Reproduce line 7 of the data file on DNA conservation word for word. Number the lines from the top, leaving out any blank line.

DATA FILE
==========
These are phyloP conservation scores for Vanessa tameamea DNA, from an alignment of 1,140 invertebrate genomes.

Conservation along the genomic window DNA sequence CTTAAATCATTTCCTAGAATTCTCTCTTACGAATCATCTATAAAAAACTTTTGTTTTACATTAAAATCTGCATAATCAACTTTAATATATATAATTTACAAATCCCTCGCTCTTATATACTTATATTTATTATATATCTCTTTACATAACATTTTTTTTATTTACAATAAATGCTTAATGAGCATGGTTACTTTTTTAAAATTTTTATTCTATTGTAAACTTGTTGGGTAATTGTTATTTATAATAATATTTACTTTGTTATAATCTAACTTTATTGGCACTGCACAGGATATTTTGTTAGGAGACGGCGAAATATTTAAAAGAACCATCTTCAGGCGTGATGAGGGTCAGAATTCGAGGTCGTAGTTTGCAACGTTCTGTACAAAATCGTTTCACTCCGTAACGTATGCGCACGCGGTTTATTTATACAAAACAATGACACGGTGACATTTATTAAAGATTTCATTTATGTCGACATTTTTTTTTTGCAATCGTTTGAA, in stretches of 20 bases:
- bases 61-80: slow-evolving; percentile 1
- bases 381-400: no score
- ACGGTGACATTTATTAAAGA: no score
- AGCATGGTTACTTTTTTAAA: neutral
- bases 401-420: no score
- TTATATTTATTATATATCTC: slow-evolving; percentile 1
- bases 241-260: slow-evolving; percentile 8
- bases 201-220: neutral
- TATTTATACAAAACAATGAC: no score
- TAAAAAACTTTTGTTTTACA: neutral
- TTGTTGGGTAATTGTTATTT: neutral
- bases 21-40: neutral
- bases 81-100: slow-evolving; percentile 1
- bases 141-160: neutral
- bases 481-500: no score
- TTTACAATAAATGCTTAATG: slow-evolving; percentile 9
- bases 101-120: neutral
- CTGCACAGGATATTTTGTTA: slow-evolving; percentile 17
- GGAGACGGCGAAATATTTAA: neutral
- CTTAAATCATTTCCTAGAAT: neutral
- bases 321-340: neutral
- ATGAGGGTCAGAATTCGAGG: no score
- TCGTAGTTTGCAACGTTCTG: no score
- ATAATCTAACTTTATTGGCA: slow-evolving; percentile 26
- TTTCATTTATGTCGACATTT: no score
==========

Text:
- bases 401-420: no score